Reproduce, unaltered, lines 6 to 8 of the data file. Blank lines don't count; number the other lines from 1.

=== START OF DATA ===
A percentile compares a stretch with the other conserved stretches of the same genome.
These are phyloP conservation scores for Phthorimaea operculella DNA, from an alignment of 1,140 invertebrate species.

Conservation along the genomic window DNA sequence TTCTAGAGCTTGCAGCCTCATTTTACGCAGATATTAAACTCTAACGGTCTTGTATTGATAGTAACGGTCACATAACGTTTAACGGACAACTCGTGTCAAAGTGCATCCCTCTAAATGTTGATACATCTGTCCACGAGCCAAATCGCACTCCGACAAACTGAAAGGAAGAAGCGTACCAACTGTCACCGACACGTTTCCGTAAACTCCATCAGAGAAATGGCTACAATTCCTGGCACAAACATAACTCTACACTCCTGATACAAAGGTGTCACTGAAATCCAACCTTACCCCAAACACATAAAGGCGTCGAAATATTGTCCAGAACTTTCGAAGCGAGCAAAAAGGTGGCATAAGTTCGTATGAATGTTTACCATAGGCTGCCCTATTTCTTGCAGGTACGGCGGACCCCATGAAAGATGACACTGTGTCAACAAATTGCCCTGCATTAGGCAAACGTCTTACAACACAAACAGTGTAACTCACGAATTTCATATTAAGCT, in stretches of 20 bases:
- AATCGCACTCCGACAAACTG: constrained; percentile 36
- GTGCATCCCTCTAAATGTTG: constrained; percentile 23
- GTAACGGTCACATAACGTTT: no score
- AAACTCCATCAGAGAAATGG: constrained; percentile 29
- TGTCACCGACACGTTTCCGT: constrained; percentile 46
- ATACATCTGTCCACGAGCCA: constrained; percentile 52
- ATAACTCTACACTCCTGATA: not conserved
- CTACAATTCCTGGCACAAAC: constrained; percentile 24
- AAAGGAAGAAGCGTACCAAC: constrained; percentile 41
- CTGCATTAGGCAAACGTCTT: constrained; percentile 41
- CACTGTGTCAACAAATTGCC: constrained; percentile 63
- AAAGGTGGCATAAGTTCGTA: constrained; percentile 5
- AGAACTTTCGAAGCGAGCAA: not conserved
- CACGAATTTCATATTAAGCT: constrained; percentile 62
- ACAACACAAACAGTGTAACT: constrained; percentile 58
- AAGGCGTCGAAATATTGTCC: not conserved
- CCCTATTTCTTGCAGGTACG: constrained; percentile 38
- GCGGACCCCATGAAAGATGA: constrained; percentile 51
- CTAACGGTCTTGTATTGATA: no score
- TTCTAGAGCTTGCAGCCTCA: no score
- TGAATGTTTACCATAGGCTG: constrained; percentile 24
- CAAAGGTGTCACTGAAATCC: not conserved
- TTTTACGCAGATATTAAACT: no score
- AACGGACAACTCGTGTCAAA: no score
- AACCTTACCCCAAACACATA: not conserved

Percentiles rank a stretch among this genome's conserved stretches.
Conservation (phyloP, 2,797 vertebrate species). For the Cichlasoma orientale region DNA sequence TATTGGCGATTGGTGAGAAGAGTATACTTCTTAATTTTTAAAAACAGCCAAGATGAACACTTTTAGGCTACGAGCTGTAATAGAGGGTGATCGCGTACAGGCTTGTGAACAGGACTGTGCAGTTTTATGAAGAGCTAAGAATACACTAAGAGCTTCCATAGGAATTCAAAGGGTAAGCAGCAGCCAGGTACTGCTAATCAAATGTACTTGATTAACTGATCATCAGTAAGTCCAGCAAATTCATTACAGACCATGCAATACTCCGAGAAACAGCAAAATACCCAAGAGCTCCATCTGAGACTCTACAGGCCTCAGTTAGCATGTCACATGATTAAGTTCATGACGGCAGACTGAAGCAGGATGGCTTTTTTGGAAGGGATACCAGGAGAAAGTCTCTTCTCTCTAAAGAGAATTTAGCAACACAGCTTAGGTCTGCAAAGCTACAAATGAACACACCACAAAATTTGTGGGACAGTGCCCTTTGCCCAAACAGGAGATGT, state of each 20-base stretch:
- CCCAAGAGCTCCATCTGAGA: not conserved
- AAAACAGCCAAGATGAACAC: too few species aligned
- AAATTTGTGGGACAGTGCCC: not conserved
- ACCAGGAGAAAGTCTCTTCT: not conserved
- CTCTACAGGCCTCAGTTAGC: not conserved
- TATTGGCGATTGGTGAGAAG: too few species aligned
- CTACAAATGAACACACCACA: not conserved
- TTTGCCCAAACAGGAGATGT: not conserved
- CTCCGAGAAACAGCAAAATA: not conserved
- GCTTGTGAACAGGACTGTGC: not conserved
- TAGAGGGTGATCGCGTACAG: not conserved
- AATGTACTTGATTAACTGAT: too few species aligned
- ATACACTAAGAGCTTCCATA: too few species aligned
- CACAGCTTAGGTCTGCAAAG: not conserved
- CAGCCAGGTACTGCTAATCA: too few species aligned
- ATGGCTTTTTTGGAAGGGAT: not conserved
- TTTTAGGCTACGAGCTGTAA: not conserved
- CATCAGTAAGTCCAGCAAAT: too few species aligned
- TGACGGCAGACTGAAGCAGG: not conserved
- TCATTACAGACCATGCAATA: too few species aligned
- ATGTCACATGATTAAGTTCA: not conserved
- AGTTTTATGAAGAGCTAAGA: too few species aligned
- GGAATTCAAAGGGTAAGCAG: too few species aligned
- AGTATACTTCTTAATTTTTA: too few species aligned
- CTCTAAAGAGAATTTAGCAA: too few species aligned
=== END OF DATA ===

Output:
- GTAACGGTCACATAACGTTT: no score
- AAACTCCATCAGAGAAATGG: constrained; percentile 29
- TGTCACCGACACGTTTCCGT: constrained; percentile 46